Well is the "adverb form" of good, and good is an adjective. People in live speech mix these up all the time, though.
Adjectives can follow the verb to be, to feel, to seem, and a few other verbs, because these types of verbs take complements.
For example, you can say "I am hot" or "I feel sick." In these situations you can use good. You can also use well (e.g. "I am not well.") since a meaning of well when it is used as an adjective is "not sick."
Well as an adjective is not often used outside of a verb's complement. For example, it would be far more usual to say "I'm about the release all the patients that are well" than "I'm about to release all the well patients."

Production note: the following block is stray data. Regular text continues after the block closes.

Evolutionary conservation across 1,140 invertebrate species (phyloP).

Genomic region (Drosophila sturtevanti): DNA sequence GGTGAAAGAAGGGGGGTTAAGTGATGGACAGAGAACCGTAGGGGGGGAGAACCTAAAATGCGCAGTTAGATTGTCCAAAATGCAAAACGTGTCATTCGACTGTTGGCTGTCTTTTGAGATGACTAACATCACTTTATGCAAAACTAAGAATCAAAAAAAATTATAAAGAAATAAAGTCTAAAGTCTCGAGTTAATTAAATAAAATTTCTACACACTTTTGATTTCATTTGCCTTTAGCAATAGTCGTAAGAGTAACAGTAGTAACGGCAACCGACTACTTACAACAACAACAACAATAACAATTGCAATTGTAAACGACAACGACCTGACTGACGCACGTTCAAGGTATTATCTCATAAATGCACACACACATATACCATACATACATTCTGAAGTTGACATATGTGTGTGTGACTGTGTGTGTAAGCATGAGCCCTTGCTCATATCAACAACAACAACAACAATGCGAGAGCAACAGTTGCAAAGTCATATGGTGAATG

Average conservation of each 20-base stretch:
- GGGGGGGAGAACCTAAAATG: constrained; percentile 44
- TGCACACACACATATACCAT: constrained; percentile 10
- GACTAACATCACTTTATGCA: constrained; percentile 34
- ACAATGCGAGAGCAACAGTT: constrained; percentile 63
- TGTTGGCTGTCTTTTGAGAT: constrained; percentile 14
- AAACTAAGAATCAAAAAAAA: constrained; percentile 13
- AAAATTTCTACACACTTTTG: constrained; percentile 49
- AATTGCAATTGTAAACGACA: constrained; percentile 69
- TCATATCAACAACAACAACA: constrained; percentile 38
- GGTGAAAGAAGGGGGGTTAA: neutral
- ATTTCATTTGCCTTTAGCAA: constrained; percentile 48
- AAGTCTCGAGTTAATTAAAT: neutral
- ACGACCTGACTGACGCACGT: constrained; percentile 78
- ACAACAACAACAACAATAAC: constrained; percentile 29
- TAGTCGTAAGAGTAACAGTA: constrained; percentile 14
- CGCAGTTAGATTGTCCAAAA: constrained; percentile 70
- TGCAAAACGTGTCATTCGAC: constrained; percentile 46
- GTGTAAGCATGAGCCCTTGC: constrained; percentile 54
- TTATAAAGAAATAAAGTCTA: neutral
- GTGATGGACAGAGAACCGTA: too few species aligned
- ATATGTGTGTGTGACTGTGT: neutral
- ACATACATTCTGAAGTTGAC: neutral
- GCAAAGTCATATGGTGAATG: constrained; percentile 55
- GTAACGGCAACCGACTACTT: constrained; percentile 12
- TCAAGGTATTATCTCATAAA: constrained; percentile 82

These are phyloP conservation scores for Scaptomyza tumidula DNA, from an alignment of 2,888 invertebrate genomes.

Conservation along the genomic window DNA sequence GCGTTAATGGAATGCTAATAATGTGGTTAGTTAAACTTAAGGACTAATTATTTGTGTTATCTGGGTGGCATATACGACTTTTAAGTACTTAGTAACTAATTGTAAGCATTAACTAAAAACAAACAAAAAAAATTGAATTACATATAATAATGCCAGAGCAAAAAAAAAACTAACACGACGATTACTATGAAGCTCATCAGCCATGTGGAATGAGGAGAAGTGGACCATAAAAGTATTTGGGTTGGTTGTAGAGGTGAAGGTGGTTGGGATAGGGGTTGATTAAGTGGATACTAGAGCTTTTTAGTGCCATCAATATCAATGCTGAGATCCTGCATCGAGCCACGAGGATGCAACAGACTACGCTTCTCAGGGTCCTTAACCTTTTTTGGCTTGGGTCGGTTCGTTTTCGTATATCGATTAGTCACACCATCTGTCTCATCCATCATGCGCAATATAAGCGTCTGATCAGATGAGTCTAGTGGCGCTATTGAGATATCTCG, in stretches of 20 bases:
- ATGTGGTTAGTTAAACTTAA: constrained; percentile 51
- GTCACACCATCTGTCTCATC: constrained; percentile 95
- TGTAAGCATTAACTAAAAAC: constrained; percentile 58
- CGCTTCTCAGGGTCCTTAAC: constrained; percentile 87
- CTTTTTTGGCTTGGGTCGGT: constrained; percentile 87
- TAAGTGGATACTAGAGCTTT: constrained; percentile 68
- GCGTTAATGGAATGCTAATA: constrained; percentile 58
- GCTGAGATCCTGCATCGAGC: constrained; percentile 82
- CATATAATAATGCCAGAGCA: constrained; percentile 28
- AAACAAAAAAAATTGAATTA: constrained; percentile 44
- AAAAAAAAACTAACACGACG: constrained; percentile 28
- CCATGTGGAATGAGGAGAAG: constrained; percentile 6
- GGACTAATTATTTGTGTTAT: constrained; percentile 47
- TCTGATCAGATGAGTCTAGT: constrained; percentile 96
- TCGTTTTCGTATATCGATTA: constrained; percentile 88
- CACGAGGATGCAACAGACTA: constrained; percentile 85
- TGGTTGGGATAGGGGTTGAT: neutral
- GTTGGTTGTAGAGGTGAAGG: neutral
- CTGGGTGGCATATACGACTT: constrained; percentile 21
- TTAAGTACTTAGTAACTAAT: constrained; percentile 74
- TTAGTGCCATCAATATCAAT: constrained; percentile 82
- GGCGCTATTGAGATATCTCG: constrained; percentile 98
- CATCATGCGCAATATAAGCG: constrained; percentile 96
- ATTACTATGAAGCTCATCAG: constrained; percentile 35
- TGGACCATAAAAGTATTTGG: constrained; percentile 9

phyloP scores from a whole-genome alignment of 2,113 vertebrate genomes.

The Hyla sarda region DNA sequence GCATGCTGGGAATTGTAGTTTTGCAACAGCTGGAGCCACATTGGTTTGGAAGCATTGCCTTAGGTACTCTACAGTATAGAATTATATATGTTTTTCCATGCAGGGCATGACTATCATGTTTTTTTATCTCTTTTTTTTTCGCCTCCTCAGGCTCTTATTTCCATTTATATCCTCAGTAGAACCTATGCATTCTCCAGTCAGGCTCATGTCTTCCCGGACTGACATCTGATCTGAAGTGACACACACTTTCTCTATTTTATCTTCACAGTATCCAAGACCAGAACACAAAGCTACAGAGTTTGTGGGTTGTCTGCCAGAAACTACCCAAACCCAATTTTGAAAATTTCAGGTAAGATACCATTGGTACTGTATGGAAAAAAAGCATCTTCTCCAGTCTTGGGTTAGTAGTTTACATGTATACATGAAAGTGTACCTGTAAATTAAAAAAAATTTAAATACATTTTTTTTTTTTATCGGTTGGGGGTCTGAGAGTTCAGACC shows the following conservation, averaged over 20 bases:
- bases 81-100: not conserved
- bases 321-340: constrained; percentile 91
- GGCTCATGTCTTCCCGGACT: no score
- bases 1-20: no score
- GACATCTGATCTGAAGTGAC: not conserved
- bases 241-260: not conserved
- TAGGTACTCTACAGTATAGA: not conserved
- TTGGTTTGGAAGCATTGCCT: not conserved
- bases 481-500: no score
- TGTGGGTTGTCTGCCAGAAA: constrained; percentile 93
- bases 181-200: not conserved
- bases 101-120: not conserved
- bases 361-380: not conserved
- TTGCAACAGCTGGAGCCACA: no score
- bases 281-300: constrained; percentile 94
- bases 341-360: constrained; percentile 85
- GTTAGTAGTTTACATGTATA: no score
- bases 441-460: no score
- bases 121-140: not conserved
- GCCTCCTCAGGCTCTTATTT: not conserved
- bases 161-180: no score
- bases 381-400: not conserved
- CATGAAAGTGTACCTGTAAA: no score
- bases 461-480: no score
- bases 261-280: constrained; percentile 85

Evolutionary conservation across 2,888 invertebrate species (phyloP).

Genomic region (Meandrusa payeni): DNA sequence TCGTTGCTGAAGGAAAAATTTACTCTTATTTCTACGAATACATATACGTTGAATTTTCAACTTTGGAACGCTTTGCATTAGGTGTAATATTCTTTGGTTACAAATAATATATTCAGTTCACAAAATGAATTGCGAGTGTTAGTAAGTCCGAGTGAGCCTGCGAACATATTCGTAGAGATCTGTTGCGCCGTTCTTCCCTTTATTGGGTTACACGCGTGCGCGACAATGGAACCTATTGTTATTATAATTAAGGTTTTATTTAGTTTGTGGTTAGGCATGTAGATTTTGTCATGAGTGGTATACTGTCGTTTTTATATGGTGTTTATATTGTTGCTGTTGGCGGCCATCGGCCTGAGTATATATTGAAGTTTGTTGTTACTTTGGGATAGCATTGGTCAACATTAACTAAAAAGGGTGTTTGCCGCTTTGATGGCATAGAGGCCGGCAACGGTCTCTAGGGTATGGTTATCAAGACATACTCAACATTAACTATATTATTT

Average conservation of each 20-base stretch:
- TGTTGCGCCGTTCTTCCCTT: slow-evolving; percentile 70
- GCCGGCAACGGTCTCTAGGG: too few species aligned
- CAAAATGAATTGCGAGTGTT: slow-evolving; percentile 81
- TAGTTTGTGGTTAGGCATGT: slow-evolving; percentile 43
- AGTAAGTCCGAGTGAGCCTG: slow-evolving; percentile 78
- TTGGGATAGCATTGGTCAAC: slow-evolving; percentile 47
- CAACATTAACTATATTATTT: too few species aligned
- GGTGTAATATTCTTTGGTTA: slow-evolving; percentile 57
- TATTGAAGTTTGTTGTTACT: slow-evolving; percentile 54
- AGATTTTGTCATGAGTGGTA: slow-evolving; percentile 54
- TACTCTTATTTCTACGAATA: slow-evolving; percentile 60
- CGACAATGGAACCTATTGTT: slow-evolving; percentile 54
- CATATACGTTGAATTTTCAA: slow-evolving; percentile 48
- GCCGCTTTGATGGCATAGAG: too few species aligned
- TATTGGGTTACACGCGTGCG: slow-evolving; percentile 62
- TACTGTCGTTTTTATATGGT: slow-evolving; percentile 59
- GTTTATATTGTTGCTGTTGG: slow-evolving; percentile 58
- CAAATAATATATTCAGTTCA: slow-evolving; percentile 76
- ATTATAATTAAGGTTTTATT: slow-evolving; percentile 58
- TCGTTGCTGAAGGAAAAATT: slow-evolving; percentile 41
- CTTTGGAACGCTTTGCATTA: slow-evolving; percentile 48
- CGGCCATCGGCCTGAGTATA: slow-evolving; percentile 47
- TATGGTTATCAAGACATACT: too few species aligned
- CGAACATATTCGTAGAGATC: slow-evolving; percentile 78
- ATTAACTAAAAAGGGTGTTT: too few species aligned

This contrived example might help illustrate also:
A: Did you test all the tools?
B: I did, each one is good. (You cannot say well here because tools are not a thing that get sick)
A: Well, give me one of those good tools. I need one. (Etc.)